Hard to believe that the summer holidays are almost over. Starting school is a big change for all families, and it can be especially daunting for younger kids who are attending a new school. Below are some tips on how to support your child, manage anxiety and make the transition a little easier.
Visit the school in advance to help familiarise your child with the new setting. Incoming students should be able to use the playground, visit the library and explore the school grounds.
Prepare for the new commute. Travel to and from school several times as a practice run. Try going at the usual drop-off and pick-up times, which will help you better gauge the traffic levels in Bangkok. If your child is taking the school bus, ask if you can accompany them the first few times to build their confidence.
Get into the school day routine early. It’s hard to come out of summer holiday mode but a week or so of a new routine will make preparing for school easier. This includes waking up early, getting dressed, having breakfast, packing schoolbags, and going to bed at a regular time.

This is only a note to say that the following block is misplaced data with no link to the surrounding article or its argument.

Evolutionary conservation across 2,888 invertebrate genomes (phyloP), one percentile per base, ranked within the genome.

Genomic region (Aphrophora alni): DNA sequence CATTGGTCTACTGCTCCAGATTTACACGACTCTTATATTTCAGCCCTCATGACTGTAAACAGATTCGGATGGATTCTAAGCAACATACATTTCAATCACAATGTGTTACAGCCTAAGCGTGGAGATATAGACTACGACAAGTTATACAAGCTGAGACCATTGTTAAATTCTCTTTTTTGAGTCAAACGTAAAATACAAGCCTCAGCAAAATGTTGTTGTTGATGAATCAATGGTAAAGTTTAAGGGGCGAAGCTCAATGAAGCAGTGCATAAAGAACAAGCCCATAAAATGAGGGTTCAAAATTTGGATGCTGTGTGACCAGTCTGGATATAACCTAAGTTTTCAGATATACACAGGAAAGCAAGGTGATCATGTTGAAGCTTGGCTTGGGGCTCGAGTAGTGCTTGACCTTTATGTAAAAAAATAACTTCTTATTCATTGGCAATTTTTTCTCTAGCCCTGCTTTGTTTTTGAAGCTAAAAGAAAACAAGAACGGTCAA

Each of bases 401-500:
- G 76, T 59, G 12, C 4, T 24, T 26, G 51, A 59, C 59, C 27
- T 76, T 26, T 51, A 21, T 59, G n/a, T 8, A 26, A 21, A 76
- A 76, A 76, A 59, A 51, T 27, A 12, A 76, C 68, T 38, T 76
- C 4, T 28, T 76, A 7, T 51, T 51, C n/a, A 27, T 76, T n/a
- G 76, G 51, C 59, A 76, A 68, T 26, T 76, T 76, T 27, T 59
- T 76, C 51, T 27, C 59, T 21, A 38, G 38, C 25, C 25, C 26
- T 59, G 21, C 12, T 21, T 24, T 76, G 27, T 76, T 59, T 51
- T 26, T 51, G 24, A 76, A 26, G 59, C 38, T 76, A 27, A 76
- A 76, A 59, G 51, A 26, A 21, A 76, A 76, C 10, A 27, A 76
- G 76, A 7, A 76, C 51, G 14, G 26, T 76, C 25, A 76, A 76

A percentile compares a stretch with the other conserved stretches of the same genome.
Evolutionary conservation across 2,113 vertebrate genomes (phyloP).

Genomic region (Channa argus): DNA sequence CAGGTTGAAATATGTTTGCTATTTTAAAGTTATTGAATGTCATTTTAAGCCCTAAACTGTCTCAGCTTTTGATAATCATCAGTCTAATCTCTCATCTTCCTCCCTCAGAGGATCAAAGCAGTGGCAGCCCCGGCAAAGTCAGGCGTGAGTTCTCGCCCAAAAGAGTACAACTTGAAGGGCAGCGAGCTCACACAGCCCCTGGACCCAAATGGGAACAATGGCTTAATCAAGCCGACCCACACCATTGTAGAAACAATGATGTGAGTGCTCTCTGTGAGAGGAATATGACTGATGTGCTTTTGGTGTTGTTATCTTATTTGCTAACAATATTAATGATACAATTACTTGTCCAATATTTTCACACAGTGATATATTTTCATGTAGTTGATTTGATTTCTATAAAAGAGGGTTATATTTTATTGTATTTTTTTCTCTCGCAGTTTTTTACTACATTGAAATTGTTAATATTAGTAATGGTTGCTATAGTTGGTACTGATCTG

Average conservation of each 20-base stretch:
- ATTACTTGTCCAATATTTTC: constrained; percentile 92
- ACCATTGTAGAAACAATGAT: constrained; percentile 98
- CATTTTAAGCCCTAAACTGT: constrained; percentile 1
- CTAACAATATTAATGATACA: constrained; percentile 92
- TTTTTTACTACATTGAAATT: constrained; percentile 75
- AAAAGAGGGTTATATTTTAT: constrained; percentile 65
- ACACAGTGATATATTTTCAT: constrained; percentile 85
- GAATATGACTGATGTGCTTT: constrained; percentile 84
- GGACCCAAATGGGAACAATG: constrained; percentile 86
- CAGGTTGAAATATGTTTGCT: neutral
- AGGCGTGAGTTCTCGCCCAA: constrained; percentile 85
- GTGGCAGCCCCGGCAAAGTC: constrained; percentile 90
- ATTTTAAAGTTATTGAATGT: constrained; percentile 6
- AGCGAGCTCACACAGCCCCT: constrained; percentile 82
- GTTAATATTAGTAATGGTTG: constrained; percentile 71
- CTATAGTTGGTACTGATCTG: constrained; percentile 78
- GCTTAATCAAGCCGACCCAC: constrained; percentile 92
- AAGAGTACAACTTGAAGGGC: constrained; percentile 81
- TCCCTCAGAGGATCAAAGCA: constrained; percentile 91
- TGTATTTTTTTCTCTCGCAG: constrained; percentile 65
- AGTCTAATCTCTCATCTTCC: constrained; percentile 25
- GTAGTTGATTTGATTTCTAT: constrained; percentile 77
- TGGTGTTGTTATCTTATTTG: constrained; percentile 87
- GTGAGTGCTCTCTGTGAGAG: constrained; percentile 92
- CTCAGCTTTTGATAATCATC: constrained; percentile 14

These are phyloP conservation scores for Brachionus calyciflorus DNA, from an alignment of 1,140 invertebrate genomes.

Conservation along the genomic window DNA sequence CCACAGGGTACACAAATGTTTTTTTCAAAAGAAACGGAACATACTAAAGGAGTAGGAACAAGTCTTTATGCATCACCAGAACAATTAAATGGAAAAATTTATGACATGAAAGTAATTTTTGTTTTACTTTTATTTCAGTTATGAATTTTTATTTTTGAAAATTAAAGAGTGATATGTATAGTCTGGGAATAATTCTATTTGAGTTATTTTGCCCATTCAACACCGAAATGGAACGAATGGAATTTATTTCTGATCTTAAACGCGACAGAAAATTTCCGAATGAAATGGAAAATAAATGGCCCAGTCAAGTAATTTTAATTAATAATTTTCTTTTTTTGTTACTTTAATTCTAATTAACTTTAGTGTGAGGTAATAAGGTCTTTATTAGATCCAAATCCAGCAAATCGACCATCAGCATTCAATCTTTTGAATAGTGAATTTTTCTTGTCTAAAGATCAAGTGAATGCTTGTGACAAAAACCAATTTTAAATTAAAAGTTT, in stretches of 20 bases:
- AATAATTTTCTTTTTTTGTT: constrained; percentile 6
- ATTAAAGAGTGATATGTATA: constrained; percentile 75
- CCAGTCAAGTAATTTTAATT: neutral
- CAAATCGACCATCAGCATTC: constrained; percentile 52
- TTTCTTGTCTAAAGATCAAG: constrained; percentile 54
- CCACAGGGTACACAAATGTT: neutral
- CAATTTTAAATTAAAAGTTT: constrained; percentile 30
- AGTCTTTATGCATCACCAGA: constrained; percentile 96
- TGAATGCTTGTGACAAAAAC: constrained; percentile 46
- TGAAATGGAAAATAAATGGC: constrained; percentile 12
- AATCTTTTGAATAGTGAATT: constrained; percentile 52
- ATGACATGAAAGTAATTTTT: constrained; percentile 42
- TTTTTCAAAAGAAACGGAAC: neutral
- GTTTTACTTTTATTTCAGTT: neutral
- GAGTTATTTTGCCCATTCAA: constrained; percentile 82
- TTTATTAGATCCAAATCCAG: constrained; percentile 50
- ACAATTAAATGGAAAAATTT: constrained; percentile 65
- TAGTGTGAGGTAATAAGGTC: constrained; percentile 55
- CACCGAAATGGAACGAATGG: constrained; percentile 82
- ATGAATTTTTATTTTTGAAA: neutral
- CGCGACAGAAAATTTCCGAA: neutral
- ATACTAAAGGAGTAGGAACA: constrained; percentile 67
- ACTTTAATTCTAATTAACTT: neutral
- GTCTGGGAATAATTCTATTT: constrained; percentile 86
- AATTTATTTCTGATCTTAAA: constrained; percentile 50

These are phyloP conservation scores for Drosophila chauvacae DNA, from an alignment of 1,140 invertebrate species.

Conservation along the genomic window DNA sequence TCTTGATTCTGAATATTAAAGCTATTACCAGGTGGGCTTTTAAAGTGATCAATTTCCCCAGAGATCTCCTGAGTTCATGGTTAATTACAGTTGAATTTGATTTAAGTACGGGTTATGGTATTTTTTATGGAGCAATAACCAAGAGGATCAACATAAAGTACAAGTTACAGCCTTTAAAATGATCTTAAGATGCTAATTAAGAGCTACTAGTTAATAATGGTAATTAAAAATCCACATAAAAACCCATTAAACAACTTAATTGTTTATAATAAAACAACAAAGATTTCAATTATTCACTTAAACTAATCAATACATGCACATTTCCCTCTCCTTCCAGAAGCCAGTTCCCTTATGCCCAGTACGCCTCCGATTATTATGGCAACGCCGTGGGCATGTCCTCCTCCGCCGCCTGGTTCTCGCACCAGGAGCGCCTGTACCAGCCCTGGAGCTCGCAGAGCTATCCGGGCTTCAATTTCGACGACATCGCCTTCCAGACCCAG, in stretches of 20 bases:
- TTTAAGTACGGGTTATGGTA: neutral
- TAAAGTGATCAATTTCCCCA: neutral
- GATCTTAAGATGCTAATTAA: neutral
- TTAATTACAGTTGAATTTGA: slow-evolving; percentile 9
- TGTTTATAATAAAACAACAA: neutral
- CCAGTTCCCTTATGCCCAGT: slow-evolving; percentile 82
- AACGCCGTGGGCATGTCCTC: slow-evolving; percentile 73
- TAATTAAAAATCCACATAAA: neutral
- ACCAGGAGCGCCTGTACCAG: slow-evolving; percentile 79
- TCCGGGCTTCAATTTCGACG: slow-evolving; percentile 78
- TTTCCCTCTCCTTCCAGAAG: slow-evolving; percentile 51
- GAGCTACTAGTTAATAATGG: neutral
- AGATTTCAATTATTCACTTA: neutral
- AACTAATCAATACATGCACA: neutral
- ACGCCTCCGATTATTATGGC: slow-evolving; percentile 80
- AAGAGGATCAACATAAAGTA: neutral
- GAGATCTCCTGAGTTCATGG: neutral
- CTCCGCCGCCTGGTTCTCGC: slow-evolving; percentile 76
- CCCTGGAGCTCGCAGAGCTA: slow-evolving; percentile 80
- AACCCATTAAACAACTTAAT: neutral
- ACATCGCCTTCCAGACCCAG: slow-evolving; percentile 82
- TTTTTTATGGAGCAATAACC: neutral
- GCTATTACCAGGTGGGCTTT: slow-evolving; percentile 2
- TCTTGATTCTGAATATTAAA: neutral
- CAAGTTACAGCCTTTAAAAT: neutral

Create a checklist with your child about the things that need to be done in the evening and morning before they leave for school. Knowing what is expected will take some of the anxiety out of the process.
Anticipate separation anxiety. Many kids will not willingly separate from their parents or caregivers during the first weeks of school. It’s normal and each family may have different coping strategies. Just remember that it will be easier to avoid long, emotional goodbyes, as such actions can increase distress. Also, reassure your child of when you or a caregiver will pick them up to bolster their sense of security.
Hold off on new extra-curricular activities until your child feels settled into school. The school day can be long and it’s good to follow your child’s lead; they may not have the energy to engage in other activities and require down time, or they may need more active pursuits as an outlet.
Stay positive. Starting a new school year will take time for everyone to adjust. As hard as it can be, try to keep your own emotions in check and prepare some coping mechanisms, such as chatting with other parents, having a coffee after drop-off, going to the gym, etc.
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